Part of a series of teachings on a set of verses from the text Wisdom of the Kadam Masters.
Wisdom of the Kadam Masters: Applying the teachings to our minds (download)
We’ll continue with the text from the Kadampa tradition. We started yesterday on the line,
The best instruction is the constant observation of your mind.
We talked a little bit about that yesterday. I wanted to finish it up today.
Whenever we hear a Dharma teaching then it’s good to use that as a reflection to look at our own mind and see what is going on in our own mind. Let’s say we’re hearing a teaching about karma–I remember this happened when we were doing the Gomchen Lamrim teachings and we went through the four branches that make an action complete karma, and that a complete karma has the power to throw a rebirth, but the incomplete ones don’t. And then people were asking many questions like, “Well what if I intend to steal but then I change my mind?”
That kind of question afterwards shows that the person hasn’t thought about the teaching. Because if you take that teaching, with the four branches, and you take an action that you did yourself (and since there are the ten nonvirtues we go through them one by one). So maybe you take the one of stealing, and you look at an act of stealing you did, and you look, was there the object, was there the three components of the motivation, was there the action, was there the conclusion of the action? And you look at your own action of taking what hasn’t been freely given according to those, and then you can tell if that was a full action or not a full action. And that gives you some understanding of what it means to have complete action versus incomplete. And then you can apply that to all the other situations.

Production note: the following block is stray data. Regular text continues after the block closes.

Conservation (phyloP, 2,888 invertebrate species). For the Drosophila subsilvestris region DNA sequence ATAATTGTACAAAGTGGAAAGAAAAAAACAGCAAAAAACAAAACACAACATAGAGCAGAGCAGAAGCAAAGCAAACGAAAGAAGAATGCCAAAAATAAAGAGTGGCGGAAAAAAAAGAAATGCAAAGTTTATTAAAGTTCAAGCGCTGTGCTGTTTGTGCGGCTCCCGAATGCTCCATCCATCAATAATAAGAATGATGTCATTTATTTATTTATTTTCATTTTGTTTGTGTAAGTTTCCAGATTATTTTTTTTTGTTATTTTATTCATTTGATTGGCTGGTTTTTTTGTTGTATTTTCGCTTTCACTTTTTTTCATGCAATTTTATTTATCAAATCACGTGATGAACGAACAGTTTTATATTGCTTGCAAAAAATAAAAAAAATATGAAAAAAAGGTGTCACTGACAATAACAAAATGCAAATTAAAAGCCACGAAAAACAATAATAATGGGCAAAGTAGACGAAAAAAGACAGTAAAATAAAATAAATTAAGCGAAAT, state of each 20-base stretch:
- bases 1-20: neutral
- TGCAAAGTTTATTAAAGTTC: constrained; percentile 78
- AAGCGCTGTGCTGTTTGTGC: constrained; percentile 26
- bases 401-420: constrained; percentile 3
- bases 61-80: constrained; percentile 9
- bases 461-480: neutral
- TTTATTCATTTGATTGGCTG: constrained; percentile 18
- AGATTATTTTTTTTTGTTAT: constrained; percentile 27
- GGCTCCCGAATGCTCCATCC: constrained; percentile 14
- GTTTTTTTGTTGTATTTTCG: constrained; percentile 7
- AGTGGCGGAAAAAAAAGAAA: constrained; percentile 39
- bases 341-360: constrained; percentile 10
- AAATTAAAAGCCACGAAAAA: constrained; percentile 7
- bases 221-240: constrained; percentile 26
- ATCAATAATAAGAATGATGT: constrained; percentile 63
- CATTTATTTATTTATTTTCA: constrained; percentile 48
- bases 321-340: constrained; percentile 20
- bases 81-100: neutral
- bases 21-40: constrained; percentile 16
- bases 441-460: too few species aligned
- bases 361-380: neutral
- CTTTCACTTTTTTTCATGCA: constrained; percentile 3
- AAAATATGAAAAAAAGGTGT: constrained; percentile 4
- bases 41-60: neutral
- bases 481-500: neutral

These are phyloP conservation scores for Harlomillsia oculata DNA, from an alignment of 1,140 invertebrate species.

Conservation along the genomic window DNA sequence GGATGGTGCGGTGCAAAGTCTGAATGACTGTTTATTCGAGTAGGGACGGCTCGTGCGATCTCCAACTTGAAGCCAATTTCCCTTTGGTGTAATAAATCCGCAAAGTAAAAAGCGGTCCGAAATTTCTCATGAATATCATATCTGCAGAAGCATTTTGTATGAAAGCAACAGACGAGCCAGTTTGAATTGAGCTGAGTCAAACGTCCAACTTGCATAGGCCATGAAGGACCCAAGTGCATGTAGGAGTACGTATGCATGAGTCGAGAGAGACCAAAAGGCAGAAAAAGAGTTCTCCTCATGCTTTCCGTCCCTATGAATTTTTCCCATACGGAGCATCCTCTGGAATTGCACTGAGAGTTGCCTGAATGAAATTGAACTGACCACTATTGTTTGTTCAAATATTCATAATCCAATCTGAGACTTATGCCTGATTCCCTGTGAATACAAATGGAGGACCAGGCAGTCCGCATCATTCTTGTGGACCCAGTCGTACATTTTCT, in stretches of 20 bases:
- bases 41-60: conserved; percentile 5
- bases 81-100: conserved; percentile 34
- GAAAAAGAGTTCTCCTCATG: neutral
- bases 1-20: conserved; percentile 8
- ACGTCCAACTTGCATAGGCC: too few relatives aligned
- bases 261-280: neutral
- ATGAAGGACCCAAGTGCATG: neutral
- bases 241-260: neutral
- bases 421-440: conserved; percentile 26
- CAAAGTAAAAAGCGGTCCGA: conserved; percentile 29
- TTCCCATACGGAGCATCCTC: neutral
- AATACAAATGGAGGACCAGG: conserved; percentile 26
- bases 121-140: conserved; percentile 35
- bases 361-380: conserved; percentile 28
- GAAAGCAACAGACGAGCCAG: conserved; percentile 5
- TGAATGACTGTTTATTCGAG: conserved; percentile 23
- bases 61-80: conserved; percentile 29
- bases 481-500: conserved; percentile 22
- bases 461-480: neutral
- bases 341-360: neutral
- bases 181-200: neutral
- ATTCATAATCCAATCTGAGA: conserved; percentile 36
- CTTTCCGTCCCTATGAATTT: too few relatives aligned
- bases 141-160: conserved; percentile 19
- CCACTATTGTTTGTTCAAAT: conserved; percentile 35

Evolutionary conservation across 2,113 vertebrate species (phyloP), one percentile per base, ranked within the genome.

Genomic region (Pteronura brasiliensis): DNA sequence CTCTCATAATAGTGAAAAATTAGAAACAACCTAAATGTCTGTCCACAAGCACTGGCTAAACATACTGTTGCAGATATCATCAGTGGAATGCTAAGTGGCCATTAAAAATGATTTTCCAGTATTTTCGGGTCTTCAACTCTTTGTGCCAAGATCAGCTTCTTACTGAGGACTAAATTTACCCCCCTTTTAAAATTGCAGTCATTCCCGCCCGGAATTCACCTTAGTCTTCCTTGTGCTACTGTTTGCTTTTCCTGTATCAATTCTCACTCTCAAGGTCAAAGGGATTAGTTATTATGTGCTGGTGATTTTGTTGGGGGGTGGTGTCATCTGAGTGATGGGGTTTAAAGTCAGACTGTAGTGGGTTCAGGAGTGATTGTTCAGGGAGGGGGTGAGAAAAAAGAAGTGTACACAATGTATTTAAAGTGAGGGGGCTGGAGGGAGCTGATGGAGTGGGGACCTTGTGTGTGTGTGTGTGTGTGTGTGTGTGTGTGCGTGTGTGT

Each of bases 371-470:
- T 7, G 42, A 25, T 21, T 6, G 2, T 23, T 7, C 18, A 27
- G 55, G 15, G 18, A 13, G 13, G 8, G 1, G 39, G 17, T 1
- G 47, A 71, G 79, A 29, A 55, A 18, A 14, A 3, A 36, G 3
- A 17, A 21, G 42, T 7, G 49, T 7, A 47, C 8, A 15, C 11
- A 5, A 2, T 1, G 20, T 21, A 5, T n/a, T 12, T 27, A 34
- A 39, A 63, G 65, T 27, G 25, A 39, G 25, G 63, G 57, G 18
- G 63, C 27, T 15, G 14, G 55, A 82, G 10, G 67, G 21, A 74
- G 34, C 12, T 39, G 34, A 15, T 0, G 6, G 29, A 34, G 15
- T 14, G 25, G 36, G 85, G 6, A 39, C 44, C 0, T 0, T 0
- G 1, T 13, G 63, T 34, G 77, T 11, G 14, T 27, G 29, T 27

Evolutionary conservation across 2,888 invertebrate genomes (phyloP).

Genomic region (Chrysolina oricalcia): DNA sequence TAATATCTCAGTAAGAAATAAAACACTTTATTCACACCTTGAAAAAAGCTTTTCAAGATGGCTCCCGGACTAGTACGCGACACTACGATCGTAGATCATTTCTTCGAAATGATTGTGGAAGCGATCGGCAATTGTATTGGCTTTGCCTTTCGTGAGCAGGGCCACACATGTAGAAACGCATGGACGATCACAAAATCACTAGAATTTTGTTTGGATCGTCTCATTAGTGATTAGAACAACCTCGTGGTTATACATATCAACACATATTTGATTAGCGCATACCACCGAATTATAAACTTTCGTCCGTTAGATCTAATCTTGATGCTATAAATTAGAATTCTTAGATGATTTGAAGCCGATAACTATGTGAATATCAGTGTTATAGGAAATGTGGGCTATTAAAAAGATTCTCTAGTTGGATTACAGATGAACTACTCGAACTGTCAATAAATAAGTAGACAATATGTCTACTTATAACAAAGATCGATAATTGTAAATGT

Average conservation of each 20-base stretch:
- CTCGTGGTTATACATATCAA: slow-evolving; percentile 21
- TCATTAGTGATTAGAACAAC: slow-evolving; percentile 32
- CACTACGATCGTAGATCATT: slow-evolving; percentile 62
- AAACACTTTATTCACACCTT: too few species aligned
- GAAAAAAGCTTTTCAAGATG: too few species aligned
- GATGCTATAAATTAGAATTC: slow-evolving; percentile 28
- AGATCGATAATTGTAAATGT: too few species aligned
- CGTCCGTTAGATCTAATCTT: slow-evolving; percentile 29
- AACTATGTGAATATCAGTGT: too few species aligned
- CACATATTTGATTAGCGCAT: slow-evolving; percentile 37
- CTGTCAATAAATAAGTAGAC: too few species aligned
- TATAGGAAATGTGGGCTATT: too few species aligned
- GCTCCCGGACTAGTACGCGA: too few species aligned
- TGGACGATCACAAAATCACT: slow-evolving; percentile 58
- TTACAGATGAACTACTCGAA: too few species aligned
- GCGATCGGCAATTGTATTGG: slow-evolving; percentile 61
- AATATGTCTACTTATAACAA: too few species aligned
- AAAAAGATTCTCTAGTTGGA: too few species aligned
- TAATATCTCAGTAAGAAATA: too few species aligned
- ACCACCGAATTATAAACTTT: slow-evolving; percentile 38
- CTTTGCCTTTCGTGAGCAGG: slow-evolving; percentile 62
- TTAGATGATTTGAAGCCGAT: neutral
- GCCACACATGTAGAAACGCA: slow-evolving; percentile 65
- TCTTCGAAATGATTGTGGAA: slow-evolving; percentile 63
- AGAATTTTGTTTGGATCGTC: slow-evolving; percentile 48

Then if your mind says, “Well what about I intend to steal but then I change my mind?” Well then you’ve already had some experience looking at those, then it’s very clear it’s not an action of stealing. It has part of the motivation, maybe the object, but not the rest of it.
Like that, if you go through everything then it’ll be clearer to you the different things about karma: when it’s complete, when it’s incomplete.